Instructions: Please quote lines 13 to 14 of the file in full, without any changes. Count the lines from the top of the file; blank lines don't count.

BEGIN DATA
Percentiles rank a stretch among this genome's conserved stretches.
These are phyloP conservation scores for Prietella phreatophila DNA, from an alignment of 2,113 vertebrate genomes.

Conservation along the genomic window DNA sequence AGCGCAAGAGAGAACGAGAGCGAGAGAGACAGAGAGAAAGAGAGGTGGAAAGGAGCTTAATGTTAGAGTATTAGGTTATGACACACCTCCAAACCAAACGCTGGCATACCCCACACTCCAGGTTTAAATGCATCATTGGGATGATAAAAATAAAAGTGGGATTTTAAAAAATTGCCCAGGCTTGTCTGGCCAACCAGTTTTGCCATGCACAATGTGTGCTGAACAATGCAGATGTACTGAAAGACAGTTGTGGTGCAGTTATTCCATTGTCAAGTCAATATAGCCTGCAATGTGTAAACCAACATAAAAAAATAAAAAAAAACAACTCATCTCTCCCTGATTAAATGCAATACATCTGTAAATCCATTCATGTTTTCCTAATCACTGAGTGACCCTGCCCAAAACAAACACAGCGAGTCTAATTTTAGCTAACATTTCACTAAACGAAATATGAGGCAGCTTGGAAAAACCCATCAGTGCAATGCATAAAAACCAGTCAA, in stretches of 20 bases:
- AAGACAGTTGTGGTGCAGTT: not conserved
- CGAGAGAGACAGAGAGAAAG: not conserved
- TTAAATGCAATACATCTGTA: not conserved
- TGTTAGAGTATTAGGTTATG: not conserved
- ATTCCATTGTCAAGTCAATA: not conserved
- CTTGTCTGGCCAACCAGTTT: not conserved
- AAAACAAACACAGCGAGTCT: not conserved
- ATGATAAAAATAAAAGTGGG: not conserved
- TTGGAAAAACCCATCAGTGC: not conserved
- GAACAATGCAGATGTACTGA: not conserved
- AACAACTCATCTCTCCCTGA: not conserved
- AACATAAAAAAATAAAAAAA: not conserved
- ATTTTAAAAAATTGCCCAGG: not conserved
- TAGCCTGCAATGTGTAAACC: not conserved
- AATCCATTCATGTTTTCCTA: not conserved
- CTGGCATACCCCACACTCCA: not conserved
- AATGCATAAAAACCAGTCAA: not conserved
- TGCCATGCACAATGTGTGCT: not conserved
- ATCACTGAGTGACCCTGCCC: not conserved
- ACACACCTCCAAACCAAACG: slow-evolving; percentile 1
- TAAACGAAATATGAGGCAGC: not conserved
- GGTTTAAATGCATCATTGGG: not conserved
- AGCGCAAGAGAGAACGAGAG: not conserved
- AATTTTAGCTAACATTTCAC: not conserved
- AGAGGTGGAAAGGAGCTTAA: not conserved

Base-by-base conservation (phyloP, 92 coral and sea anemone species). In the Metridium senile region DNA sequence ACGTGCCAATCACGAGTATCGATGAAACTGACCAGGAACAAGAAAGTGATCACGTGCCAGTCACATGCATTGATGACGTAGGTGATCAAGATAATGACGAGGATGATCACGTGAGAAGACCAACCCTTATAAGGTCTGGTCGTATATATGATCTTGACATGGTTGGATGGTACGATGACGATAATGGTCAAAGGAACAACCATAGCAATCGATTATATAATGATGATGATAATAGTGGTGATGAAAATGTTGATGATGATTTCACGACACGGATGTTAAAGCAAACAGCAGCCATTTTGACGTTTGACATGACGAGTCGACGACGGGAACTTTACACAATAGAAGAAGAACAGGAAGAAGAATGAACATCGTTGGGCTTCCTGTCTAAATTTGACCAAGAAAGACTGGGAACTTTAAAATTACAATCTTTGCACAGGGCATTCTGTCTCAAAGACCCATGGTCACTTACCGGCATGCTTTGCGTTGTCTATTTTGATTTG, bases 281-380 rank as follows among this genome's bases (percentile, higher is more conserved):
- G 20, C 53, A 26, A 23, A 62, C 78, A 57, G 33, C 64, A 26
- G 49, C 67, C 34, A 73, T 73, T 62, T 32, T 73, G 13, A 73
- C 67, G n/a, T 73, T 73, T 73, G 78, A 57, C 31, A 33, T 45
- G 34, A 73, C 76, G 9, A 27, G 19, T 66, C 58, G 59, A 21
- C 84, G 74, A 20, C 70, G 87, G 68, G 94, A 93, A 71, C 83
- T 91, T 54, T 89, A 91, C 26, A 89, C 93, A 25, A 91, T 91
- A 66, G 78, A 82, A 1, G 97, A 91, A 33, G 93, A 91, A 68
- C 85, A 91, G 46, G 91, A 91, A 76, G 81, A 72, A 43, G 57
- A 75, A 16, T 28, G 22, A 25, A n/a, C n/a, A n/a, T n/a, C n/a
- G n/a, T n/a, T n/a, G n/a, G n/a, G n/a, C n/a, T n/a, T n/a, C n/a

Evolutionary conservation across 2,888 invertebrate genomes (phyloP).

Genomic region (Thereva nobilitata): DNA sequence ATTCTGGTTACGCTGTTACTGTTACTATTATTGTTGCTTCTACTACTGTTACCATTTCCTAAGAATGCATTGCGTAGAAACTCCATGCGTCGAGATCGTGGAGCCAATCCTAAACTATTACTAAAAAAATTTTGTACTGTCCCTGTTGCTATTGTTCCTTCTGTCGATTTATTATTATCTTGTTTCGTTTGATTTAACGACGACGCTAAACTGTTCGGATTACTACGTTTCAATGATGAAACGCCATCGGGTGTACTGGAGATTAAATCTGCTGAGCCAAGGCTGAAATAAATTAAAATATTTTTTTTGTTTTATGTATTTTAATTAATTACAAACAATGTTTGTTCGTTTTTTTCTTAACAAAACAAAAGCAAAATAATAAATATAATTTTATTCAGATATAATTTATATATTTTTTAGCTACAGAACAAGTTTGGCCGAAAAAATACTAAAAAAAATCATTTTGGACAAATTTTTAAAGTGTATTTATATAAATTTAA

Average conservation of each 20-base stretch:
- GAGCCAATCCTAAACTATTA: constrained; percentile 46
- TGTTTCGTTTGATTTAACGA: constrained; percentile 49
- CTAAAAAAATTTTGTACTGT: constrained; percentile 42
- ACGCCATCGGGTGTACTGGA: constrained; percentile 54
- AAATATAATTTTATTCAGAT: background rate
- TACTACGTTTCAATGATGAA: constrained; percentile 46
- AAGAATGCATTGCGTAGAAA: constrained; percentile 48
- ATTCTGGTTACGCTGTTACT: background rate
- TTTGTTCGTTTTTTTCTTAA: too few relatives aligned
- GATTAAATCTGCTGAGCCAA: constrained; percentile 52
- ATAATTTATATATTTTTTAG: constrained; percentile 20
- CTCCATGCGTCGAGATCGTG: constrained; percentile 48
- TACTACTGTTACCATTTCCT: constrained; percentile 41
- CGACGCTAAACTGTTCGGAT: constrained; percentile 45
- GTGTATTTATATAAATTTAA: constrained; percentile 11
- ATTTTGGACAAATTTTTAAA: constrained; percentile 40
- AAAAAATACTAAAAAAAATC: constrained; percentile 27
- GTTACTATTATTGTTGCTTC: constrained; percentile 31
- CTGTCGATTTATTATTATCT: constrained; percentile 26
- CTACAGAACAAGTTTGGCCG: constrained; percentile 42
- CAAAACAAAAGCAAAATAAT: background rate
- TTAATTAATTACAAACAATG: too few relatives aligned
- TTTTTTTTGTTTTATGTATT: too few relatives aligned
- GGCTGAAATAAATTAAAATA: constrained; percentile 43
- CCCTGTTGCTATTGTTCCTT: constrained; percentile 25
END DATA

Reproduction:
- GAACAATGCAGATGTACTGA: not conserved
- AACAACTCATCTCTCCCTGA: not conserved